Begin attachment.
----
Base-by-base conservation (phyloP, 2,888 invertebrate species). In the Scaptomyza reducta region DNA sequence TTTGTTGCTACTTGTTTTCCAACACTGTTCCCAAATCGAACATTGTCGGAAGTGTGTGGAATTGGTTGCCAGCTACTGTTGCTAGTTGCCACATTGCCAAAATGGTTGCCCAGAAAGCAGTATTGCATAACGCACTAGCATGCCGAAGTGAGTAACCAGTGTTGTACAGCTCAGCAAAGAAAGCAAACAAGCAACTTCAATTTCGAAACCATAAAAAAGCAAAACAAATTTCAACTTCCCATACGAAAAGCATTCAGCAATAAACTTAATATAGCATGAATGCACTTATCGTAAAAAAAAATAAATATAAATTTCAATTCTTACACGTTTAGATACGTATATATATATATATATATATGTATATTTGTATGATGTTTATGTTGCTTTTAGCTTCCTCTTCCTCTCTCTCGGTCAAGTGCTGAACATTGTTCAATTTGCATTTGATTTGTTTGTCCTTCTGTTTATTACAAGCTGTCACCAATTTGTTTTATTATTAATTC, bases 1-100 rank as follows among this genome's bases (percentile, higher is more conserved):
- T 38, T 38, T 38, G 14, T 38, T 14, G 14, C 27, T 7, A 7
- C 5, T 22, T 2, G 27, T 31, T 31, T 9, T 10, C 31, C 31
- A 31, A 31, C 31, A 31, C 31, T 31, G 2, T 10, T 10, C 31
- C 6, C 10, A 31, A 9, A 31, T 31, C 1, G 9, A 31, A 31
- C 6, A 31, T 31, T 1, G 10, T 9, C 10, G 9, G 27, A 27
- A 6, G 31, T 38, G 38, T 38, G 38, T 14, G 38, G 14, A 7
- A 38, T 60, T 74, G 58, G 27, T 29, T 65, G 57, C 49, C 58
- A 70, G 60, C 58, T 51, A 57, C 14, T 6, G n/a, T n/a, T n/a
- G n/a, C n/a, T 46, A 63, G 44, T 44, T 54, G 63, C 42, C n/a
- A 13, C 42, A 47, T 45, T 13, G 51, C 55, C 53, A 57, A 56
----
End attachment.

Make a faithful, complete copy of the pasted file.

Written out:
Base-by-base conservation (phyloP, 2,888 invertebrate species). In the Scaptomyza reducta region DNA sequence TTTGTTGCTACTTGTTTTCCAACACTGTTCCCAAATCGAACATTGTCGGAAGTGTGTGGAATTGGTTGCCAGCTACTGTTGCTAGTTGCCACATTGCCAAAATGGTTGCCCAGAAAGCAGTATTGCATAACGCACTAGCATGCCGAAGTGAGTAACCAGTGTTGTACAGCTCAGCAAAGAAAGCAAACAAGCAACTTCAATTTCGAAACCATAAAAAAGCAAAACAAATTTCAACTTCCCATACGAAAAGCATTCAGCAATAAACTTAATATAGCATGAATGCACTTATCGTAAAAAAAAATAAATATAAATTTCAATTCTTACACGTTTAGATACGTATATATATATATATATATATGTATATTTGTATGATGTTTATGTTGCTTTTAGCTTCCTCTTCCTCTCTCTCGGTCAAGTGCTGAACATTGTTCAATTTGCATTTGATTTGTTTGTCCTTCTGTTTATTACAAGCTGTCACCAATTTGTTTTATTATTAATTC, bases 1-100 rank as follows among this genome's bases (percentile, higher is more conserved):
- T 38, T 38, T 38, G 14, T 38, T 14, G 14, C 27, T 7, A 7
- C 5, T 22, T 2, G 27, T 31, T 31, T 9, T 10, C 31, C 31
- A 31, A 31, C 31, A 31, C 31, T 31, G 2, T 10, T 10, C 31
- C 6, C 10, A 31, A 9, A 31, T 31, C 1, G 9, A 31, A 31
- C 6, A 31, T 31, T 1, G 10, T 9, C 10, G 9, G 27, A 27
- A 6, G 31, T 38, G 38, T 38, G 38, T 14, G 38, G 14, A 7
- A 38, T 60, T 74, G 58, G 27, T 29, T 65, G 57, C 49, C 58
- A 70, G 60, C 58, T 51, A 57, C 14, T 6, G n/a, T n/a, T n/a
- G n/a, C n/a, T 46, A 63, G 44, T 44, T 54, G 63, C 42, C n/a
- A 13, C 42, A 47, T 45, T 13, G 51, C 55, C 53, A 57, A 56